The second in run of three albums planned for 2005 finds the eccentric guitarist satisfying his experimental tendencies.
He's been there for decades, Zelig-like, on the sidelines, in the shadows, often in a jumpsuit, helping to turn rock's eccentrics into downright iconoclasts. Frank Zappa, David Bowie, and Talking Heads all went through artistic transformations with his axe-as-chainsaw heroics at their sides: he cut his teeth piloting improvisations into the eye of Zappa's on-stage maelstrom, fragmented the tension of Bowie's Lodger, and sauced up the gonzo rhythms of the Heads' Remain in Light.
He's Adrian Belew, the artist with no earthly frame of reference, the man who operates his guitar like a power tool made of Slinkies. When he's not playing the surrealistic pop art foil to Robert Fripp's mystical mathematician in King Crimson, Belew makes solo records, whimsical slices of bizarro-pop that are often as underappreciated as his contributions to rock music as a sideman. He hasn't released a collection of new original material since 1997's Op Zop Too Wah, but you wouldn't know it by this year's prolific output. While Ryan Adams may be getting all the press for releasing three albums in 2005, Belew's doing it too: Side One bowed in January, followed by Side Two in July, and Side Three should hit shelves before the end of the year.
Where Side One offered a dynamic portrait of a self-proclaimed "power trio" (with Primus' Les Claypool on bass and Tool's Danny Carey on drums), Side Two is more experimental and muted, and also performed mostly by Belew alone. Where Side One had thorny pop hooks and thrilling chemistry, Side Two has a metallic, almost clinical, atmosphere. The rhythm tracks are built out of synth pads and drum samples, echoing out-of-body improvisations and weightless estimates of song structure. The songs all pulse with the same ominous hesitation that Belew injects into King Crimson's material, a sensitivity that surrounds the music's freedom with anxious skepticism.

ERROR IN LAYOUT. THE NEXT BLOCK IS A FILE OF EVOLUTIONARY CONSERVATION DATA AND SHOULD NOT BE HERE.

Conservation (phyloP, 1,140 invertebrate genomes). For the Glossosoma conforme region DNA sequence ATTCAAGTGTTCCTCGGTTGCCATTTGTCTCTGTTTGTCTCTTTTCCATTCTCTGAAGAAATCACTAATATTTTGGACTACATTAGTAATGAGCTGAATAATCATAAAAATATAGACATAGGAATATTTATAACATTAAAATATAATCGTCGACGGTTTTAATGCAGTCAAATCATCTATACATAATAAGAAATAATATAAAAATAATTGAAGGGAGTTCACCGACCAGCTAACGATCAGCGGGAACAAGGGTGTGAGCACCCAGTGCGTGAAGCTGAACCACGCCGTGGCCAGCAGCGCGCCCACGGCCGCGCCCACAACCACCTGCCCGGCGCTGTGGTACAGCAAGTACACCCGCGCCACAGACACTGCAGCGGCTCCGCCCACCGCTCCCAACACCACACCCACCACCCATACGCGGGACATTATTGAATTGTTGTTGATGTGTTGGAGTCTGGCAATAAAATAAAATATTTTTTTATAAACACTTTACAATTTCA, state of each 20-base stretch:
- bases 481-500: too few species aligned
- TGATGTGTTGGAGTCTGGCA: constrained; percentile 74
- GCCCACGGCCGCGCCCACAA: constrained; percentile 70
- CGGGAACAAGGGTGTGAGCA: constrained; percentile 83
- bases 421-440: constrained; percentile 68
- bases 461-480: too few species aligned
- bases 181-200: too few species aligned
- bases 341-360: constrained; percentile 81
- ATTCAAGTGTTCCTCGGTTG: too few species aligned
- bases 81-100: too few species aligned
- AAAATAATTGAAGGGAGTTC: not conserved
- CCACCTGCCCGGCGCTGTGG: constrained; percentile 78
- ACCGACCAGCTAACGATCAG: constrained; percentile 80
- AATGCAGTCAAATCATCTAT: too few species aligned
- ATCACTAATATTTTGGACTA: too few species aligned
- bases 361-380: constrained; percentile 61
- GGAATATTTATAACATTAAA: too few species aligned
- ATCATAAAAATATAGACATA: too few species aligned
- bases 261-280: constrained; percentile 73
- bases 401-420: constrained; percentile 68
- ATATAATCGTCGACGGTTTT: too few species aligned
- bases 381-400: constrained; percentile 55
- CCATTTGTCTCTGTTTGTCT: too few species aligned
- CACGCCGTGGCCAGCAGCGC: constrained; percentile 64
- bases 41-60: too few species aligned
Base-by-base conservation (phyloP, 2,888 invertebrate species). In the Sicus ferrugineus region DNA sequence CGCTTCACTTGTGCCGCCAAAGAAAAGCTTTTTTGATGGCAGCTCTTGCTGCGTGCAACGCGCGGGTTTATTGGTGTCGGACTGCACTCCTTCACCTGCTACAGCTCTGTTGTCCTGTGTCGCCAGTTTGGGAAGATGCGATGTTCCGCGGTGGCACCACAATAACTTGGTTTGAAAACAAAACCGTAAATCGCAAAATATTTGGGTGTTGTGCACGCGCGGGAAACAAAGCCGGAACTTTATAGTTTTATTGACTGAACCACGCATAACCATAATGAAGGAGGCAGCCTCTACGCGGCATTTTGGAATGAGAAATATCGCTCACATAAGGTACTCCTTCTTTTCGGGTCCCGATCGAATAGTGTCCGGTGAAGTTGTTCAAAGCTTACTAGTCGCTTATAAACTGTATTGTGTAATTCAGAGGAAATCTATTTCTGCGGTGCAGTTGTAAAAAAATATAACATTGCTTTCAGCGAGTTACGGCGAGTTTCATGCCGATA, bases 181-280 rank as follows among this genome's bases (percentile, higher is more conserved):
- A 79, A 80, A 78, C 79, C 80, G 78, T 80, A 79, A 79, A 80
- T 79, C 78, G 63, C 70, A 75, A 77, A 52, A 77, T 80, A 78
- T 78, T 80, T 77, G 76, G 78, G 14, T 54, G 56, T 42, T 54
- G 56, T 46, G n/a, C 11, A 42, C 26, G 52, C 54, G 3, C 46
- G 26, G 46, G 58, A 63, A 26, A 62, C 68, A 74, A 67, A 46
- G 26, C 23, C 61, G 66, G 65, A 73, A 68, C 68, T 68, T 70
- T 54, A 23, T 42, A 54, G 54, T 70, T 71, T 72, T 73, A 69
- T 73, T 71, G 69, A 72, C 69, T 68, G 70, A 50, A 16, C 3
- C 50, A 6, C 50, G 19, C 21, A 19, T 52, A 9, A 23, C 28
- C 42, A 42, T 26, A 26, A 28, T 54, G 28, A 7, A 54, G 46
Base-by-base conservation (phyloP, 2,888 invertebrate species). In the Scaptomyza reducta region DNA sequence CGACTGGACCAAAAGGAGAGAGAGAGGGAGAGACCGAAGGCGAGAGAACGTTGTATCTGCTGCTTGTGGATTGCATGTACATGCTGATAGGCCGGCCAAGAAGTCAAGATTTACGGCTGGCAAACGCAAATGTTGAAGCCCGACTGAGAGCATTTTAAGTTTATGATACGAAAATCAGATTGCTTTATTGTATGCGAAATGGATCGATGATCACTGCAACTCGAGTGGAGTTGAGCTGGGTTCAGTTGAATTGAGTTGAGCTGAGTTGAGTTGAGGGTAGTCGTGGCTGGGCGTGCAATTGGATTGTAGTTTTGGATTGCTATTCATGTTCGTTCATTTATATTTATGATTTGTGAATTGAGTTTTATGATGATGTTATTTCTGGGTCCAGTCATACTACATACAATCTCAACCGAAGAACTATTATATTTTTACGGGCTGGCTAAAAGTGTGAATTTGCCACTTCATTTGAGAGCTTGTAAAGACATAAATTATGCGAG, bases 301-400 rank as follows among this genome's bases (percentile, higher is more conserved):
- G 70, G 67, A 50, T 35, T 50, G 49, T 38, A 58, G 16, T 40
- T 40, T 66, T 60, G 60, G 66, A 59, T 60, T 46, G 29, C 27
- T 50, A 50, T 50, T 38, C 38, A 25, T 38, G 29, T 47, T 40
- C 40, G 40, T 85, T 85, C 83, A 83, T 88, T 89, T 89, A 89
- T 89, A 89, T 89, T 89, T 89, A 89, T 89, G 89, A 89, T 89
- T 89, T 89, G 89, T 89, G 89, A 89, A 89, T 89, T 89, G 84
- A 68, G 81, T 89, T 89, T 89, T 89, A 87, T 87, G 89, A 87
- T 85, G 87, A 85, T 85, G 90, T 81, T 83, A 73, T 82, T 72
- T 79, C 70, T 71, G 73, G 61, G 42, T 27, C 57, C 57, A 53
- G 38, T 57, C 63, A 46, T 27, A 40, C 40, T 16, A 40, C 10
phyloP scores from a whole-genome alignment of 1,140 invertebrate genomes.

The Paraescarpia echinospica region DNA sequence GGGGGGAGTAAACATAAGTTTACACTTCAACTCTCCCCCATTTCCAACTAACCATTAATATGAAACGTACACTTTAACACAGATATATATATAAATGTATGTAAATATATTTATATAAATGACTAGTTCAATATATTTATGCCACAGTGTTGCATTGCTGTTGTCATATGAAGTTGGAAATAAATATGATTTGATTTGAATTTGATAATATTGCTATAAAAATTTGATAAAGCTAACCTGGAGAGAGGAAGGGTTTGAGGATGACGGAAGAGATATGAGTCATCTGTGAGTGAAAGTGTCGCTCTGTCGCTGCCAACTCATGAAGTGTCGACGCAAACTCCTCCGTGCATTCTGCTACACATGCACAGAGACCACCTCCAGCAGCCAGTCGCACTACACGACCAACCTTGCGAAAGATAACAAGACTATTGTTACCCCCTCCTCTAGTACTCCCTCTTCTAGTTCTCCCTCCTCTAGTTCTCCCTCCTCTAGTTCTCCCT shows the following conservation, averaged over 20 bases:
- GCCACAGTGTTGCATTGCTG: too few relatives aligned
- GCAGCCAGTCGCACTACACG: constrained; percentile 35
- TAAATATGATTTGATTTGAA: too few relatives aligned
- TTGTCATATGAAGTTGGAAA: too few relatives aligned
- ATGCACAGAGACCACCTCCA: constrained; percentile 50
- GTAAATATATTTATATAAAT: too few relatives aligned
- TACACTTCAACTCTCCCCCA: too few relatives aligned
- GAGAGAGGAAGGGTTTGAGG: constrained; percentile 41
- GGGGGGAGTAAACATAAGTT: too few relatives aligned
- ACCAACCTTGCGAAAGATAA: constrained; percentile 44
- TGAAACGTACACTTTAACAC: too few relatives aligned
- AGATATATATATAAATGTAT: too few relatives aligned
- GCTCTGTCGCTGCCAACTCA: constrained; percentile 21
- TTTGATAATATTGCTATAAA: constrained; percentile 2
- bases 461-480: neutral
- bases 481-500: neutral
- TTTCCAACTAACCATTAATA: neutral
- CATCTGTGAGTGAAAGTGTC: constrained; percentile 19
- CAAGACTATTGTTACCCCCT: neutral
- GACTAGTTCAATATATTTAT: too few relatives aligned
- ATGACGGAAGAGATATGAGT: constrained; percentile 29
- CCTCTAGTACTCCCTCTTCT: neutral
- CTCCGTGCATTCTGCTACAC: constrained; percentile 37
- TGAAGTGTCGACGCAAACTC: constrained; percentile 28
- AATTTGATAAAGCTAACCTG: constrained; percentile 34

It would all be a bit too detached and cold if not for Belew's rubbery, spaztastic guitar aerobatics. When his guitar enters in the machinelike "Dead Dog on Asphalt", it's wound-up, excitable, nervous, looking to let off steam like an animal newly let free from its cage. Acoustic guitars serve as question marks in "I Wish I Knew", its twitchy groove suspect and inhibited. Often, Belew's guitar decorates the subdued synthetic textures with exaggerated pieces of punctuation, coiling around the beat in "Asleep" and sending rapid-fire ripples through "Quicksand".
Lyrically, Belew is just as enigmatic as Side Two's music. In the liner notes, he explains that he wrote "terse haiku-like lyrics" for the record, "a break from the traditional form of verse chorus verse chorus". It's not so much a challenge for him as a songwriter as it is an opportunity to express his eccentricities in a simpler fashion. "One day you wake up / But you didn't even know / You were asleep," goes one of the record's near-creepy meditations. Side Two isn't going to usher in a new era of fame for Belew, and it may not be the most accessible starting point for Belew newbies (it almost feels like a headspace-cleaning intermission between One and the upcoming Three), but it still sounds like it could come from no one else. If Belew has to continue to exist on the outskirts of pop's expansive territory to sound this original, so be it.